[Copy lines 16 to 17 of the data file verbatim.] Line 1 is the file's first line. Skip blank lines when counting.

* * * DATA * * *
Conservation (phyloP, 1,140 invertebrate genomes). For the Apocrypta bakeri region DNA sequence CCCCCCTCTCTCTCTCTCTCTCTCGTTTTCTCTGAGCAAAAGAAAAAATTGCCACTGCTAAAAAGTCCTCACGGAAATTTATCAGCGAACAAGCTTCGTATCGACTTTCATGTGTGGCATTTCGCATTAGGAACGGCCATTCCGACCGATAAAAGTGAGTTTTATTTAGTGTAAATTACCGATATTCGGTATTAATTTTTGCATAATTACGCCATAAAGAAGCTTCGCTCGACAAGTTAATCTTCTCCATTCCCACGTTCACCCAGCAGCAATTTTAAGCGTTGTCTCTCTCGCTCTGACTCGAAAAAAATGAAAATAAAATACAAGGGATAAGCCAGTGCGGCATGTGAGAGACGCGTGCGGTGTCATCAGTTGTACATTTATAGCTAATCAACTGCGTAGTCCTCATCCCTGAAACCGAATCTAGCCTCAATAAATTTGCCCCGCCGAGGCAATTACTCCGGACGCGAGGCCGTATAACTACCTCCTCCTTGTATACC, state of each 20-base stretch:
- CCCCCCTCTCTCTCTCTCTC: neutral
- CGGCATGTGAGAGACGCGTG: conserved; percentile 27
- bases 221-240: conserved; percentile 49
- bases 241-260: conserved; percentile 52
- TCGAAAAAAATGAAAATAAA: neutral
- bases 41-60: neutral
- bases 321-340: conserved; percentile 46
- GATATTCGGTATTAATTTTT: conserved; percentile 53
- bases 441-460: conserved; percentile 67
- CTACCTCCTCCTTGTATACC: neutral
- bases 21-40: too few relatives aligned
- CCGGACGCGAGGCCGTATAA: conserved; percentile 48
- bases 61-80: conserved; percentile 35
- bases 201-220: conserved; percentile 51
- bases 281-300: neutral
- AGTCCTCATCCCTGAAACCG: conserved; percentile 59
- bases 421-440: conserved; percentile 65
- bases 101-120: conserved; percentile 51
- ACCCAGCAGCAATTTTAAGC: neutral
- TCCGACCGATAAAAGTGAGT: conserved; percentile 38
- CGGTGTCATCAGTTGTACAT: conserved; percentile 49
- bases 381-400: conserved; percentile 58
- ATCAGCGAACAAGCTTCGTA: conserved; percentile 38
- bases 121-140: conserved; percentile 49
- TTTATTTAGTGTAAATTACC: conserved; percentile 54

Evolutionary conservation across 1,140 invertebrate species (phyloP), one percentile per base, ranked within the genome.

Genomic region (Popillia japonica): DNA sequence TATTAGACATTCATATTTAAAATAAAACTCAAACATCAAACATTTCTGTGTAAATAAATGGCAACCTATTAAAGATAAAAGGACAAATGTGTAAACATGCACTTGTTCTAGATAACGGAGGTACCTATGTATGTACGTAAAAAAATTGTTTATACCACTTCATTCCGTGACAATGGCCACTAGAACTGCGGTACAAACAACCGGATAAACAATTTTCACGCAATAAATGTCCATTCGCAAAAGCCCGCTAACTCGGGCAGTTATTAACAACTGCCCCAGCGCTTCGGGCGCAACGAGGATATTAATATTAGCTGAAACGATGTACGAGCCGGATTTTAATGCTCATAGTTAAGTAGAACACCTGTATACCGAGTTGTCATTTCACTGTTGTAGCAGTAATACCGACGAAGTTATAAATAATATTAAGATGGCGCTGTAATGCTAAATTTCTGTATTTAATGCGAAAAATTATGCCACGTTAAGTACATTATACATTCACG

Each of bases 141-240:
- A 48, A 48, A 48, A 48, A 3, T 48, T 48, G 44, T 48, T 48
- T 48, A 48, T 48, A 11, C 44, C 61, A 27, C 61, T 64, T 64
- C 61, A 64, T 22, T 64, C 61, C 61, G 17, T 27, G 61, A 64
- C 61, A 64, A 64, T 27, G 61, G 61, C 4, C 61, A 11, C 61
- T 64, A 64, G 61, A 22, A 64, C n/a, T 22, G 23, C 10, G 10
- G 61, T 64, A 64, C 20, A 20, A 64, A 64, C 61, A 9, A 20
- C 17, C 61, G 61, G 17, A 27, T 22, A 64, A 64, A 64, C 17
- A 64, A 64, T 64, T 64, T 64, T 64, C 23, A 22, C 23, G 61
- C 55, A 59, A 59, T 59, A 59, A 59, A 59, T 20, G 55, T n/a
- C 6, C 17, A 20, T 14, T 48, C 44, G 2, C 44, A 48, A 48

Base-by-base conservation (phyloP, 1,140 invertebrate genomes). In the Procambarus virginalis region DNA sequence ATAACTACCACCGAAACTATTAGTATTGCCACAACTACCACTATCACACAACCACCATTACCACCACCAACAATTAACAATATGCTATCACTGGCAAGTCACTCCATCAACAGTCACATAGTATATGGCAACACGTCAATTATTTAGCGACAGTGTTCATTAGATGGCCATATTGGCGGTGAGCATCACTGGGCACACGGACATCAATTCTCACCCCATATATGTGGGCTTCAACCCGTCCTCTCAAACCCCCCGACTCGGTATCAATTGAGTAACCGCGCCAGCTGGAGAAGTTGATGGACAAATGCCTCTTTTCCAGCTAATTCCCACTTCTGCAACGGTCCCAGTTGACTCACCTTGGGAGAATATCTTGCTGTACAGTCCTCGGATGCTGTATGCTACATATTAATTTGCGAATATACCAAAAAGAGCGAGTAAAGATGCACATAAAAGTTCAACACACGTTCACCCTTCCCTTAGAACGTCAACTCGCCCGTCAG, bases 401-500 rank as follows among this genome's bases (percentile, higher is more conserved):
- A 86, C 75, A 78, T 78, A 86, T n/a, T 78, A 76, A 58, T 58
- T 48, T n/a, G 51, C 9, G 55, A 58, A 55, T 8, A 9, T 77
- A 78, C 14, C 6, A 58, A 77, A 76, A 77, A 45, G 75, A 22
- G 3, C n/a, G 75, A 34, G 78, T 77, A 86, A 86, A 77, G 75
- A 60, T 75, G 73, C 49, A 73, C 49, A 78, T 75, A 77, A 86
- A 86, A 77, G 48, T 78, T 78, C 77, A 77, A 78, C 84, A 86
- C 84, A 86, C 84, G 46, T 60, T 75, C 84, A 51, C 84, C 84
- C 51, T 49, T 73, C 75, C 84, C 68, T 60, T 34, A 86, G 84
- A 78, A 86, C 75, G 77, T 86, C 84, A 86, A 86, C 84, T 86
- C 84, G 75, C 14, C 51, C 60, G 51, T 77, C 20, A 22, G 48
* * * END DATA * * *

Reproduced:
- bases 281-300: neutral
- AGTCCTCATCCCTGAAACCG: conserved; percentile 59